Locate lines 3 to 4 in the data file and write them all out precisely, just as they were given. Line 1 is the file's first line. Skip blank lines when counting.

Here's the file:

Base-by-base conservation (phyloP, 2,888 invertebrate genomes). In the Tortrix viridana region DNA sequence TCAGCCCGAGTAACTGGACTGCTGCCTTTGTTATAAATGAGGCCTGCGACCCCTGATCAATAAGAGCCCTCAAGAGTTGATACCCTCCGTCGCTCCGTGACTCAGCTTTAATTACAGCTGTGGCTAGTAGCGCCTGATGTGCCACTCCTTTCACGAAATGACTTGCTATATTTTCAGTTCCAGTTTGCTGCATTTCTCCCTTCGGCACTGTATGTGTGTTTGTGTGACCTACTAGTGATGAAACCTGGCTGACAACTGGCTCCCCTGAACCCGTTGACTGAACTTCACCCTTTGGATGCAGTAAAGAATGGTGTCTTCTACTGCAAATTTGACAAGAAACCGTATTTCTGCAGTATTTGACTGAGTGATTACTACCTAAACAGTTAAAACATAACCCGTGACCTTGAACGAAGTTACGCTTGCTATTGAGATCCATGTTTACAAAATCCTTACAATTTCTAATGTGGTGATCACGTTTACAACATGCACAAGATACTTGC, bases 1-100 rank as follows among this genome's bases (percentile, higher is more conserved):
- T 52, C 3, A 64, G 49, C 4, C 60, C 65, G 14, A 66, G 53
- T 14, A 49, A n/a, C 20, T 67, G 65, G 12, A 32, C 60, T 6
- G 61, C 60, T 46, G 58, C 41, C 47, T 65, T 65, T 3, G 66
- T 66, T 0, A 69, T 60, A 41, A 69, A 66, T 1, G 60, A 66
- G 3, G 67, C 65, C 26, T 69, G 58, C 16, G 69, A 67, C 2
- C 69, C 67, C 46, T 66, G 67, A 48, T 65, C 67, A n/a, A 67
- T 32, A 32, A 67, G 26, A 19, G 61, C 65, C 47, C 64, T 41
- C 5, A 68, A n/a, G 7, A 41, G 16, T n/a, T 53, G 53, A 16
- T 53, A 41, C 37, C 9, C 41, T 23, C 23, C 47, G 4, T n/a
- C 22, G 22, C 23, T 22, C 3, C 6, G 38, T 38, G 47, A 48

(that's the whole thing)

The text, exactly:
- T 14, A 49, A n/a, C 20, T 67, G 65, G 12, A 32, C 60, T 6
- G 61, C 60, T 46, G 58, C 41, C 47, T 65, T 65, T 3, G 66